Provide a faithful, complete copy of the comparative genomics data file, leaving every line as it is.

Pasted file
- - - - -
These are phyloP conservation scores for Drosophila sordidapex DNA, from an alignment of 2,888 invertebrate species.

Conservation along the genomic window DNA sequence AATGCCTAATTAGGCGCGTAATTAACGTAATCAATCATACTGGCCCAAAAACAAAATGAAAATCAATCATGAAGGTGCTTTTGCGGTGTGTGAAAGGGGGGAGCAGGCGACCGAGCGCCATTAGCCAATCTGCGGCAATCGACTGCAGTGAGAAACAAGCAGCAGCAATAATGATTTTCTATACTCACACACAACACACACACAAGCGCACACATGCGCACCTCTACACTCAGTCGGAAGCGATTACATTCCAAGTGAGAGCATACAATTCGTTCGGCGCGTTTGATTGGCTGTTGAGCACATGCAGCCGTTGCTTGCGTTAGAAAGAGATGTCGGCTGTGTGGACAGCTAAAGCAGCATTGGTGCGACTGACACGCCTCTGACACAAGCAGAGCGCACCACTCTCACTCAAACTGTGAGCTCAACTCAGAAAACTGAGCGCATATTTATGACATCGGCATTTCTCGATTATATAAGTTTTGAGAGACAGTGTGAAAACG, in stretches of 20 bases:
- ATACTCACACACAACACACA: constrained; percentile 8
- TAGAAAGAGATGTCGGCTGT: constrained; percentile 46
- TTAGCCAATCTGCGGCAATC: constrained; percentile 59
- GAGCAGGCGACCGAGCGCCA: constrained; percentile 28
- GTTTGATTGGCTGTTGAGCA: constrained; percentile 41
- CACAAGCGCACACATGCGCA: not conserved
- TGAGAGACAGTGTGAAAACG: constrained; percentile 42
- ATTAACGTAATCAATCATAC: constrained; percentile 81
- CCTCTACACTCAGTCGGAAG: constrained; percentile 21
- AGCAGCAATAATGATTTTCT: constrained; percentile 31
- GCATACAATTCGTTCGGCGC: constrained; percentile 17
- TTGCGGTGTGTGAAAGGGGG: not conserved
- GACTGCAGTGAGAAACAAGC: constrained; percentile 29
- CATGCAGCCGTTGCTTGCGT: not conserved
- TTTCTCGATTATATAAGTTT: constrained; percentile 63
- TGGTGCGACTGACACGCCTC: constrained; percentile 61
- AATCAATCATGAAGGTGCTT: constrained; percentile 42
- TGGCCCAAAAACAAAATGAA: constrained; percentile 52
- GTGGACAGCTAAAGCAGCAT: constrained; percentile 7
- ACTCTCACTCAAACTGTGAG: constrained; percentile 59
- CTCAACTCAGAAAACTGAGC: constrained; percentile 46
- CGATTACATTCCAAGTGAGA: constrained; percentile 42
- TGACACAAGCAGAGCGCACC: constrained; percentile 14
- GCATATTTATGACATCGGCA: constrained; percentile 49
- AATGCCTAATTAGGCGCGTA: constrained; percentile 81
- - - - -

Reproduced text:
These are phyloP conservation scores for Drosophila sordidapex DNA, from an alignment of 2,888 invertebrate species.

Conservation along the genomic window DNA sequence AATGCCTAATTAGGCGCGTAATTAACGTAATCAATCATACTGGCCCAAAAACAAAATGAAAATCAATCATGAAGGTGCTTTTGCGGTGTGTGAAAGGGGGGAGCAGGCGACCGAGCGCCATTAGCCAATCTGCGGCAATCGACTGCAGTGAGAAACAAGCAGCAGCAATAATGATTTTCTATACTCACACACAACACACACACAAGCGCACACATGCGCACCTCTACACTCAGTCGGAAGCGATTACATTCCAAGTGAGAGCATACAATTCGTTCGGCGCGTTTGATTGGCTGTTGAGCACATGCAGCCGTTGCTTGCGTTAGAAAGAGATGTCGGCTGTGTGGACAGCTAAAGCAGCATTGGTGCGACTGACACGCCTCTGACACAAGCAGAGCGCACCACTCTCACTCAAACTGTGAGCTCAACTCAGAAAACTGAGCGCATATTTATGACATCGGCATTTCTCGATTATATAAGTTTTGAGAGACAGTGTGAAAACG, in stretches of 20 bases:
- ATACTCACACACAACACACA: constrained; percentile 8
- TAGAAAGAGATGTCGGCTGT: constrained; percentile 46
- TTAGCCAATCTGCGGCAATC: constrained; percentile 59
- GAGCAGGCGACCGAGCGCCA: constrained; percentile 28
- GTTTGATTGGCTGTTGAGCA: constrained; percentile 41
- CACAAGCGCACACATGCGCA: not conserved
- TGAGAGACAGTGTGAAAACG: constrained; percentile 42
- ATTAACGTAATCAATCATAC: constrained; percentile 81
- CCTCTACACTCAGTCGGAAG: constrained; percentile 21
- AGCAGCAATAATGATTTTCT: constrained; percentile 31
- GCATACAATTCGTTCGGCGC: constrained; percentile 17
- TTGCGGTGTGTGAAAGGGGG: not conserved
- GACTGCAGTGAGAAACAAGC: constrained; percentile 29
- CATGCAGCCGTTGCTTGCGT: not conserved
- TTTCTCGATTATATAAGTTT: constrained; percentile 63
- TGGTGCGACTGACACGCCTC: constrained; percentile 61
- AATCAATCATGAAGGTGCTT: constrained; percentile 42
- TGGCCCAAAAACAAAATGAA: constrained; percentile 52
- GTGGACAGCTAAAGCAGCAT: constrained; percentile 7
- ACTCTCACTCAAACTGTGAG: constrained; percentile 59
- CTCAACTCAGAAAACTGAGC: constrained; percentile 46
- CGATTACATTCCAAGTGAGA: constrained; percentile 42
- TGACACAAGCAGAGCGCACC: constrained; percentile 14
- GCATATTTATGACATCGGCA: constrained; percentile 49
- AATGCCTAATTAGGCGCGTA: constrained; percentile 81